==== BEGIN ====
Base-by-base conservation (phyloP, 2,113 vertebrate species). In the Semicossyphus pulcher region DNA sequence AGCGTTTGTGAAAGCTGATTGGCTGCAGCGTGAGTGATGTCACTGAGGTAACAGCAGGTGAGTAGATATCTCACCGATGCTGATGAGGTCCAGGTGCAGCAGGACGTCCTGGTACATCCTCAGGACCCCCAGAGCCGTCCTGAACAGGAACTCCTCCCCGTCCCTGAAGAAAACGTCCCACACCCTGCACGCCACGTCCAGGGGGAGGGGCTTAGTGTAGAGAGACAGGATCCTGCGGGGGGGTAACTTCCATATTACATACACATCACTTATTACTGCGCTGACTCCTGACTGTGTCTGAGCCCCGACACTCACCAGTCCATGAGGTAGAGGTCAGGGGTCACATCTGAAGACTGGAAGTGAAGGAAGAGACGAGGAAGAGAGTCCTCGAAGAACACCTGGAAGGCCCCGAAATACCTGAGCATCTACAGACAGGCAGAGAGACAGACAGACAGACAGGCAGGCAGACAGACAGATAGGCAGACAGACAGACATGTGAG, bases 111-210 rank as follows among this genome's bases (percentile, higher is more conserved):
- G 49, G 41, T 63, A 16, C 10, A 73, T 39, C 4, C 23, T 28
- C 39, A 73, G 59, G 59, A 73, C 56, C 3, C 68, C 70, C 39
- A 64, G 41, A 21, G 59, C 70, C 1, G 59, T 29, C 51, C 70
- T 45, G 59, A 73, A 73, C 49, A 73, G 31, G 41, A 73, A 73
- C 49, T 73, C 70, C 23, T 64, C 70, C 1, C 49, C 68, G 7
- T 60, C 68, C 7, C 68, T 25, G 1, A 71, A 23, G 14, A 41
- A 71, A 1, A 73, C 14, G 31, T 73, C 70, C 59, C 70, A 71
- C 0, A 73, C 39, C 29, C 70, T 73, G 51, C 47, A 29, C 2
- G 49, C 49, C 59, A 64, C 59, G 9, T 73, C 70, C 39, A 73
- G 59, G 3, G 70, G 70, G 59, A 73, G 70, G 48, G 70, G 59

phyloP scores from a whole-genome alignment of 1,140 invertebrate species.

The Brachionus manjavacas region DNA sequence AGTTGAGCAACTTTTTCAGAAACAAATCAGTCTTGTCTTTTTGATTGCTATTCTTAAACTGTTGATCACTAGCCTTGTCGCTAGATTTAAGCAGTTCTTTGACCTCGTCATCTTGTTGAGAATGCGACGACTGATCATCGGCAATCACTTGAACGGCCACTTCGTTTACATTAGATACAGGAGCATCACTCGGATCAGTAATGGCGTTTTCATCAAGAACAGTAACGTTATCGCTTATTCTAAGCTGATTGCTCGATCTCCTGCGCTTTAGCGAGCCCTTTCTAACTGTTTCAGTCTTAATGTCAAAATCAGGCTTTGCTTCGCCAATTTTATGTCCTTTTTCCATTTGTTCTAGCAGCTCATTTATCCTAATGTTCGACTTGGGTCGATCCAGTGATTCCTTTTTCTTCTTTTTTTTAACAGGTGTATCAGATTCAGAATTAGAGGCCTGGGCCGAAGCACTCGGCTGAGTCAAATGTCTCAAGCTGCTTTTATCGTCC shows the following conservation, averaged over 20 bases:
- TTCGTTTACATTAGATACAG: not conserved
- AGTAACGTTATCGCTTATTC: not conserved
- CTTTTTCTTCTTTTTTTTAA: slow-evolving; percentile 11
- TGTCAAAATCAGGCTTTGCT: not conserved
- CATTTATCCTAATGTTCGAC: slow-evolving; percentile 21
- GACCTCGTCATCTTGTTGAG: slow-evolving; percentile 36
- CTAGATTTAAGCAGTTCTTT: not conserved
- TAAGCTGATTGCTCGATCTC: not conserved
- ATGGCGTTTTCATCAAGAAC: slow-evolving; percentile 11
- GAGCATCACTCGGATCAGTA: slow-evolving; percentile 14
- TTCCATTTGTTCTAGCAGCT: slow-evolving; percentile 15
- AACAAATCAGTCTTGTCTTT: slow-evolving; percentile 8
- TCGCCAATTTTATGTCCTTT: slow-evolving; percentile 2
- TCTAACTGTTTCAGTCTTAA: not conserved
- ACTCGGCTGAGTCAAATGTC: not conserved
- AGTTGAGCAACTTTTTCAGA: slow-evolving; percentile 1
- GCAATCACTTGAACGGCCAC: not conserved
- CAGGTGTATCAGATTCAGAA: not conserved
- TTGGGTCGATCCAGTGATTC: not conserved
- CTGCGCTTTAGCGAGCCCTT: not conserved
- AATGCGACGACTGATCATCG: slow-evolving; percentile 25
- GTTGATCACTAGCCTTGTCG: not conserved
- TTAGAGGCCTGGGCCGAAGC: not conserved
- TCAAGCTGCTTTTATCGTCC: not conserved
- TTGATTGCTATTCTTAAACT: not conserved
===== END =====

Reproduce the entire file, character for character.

Base-by-base conservation (phyloP, 2,113 vertebrate species). In the Semicossyphus pulcher region DNA sequence AGCGTTTGTGAAAGCTGATTGGCTGCAGCGTGAGTGATGTCACTGAGGTAACAGCAGGTGAGTAGATATCTCACCGATGCTGATGAGGTCCAGGTGCAGCAGGACGTCCTGGTACATCCTCAGGACCCCCAGAGCCGTCCTGAACAGGAACTCCTCCCCGTCCCTGAAGAAAACGTCCCACACCCTGCACGCCACGTCCAGGGGGAGGGGCTTAGTGTAGAGAGACAGGATCCTGCGGGGGGGTAACTTCCATATTACATACACATCACTTATTACTGCGCTGACTCCTGACTGTGTCTGAGCCCCGACACTCACCAGTCCATGAGGTAGAGGTCAGGGGTCACATCTGAAGACTGGAAGTGAAGGAAGAGACGAGGAAGAGAGTCCTCGAAGAACACCTGGAAGGCCCCGAAATACCTGAGCATCTACAGACAGGCAGAGAGACAGACAGACAGACAGGCAGGCAGACAGACAGATAGGCAGACAGACAGACATGTGAG, bases 111-210 rank as follows among this genome's bases (percentile, higher is more conserved):
- G 49, G 41, T 63, A 16, C 10, A 73, T 39, C 4, C 23, T 28
- C 39, A 73, G 59, G 59, A 73, C 56, C 3, C 68, C 70, C 39
- A 64, G 41, A 21, G 59, C 70, C 1, G 59, T 29, C 51, C 70
- T 45, G 59, A 73, A 73, C 49, A 73, G 31, G 41, A 73, A 73
- C 49, T 73, C 70, C 23, T 64, C 70, C 1, C 49, C 68, G 7
- T 60, C 68, C 7, C 68, T 25, G 1, A 71, A 23, G 14, A 41
- A 71, A 1, A 73, C 14, G 31, T 73, C 70, C 59, C 70, A 71
- C 0, A 73, C 39, C 29, C 70, T 73, G 51, C 47, A 29, C 2
- G 49, C 49, C 59, A 64, C 59, G 9, T 73, C 70, C 39, A 73
- G 59, G 3, G 70, G 70, G 59, A 73, G 70, G 48, G 70, G 59

phyloP scores from a whole-genome alignment of 1,140 invertebrate species.

The Brachionus manjavacas region DNA sequence AGTTGAGCAACTTTTTCAGAAACAAATCAGTCTTGTCTTTTTGATTGCTATTCTTAAACTGTTGATCACTAGCCTTGTCGCTAGATTTAAGCAGTTCTTTGACCTCGTCATCTTGTTGAGAATGCGACGACTGATCATCGGCAATCACTTGAACGGCCACTTCGTTTACATTAGATACAGGAGCATCACTCGGATCAGTAATGGCGTTTTCATCAAGAACAGTAACGTTATCGCTTATTCTAAGCTGATTGCTCGATCTCCTGCGCTTTAGCGAGCCCTTTCTAACTGTTTCAGTCTTAATGTCAAAATCAGGCTTTGCTTCGCCAATTTTATGTCCTTTTTCCATTTGTTCTAGCAGCTCATTTATCCTAATGTTCGACTTGGGTCGATCCAGTGATTCCTTTTTCTTCTTTTTTTTAACAGGTGTATCAGATTCAGAATTAGAGGCCTGGGCCGAAGCACTCGGCTGAGTCAAATGTCTCAAGCTGCTTTTATCGTCC shows the following conservation, averaged over 20 bases:
- TTCGTTTACATTAGATACAG: not conserved
- AGTAACGTTATCGCTTATTC: not conserved
- CTTTTTCTTCTTTTTTTTAA: slow-evolving; percentile 11
- TGTCAAAATCAGGCTTTGCT: not conserved
- CATTTATCCTAATGTTCGAC: slow-evolving; percentile 21
- GACCTCGTCATCTTGTTGAG: slow-evolving; percentile 36
- CTAGATTTAAGCAGTTCTTT: not conserved
- TAAGCTGATTGCTCGATCTC: not conserved
- ATGGCGTTTTCATCAAGAAC: slow-evolving; percentile 11
- GAGCATCACTCGGATCAGTA: slow-evolving; percentile 14
- TTCCATTTGTTCTAGCAGCT: slow-evolving; percentile 15
- AACAAATCAGTCTTGTCTTT: slow-evolving; percentile 8
- TCGCCAATTTTATGTCCTTT: slow-evolving; percentile 2
- TCTAACTGTTTCAGTCTTAA: not conserved
- ACTCGGCTGAGTCAAATGTC: not conserved
- AGTTGAGCAACTTTTTCAGA: slow-evolving; percentile 1
- GCAATCACTTGAACGGCCAC: not conserved
- CAGGTGTATCAGATTCAGAA: not conserved
- TTGGGTCGATCCAGTGATTC: not conserved
- CTGCGCTTTAGCGAGCCCTT: not conserved
- AATGCGACGACTGATCATCG: slow-evolving; percentile 25
- GTTGATCACTAGCCTTGTCG: not conserved
- TTAGAGGCCTGGGCCGAAGC: not conserved
- TCAAGCTGCTTTTATCGTCC: not conserved
- TTGATTGCTATTCTTAAACT: not conserved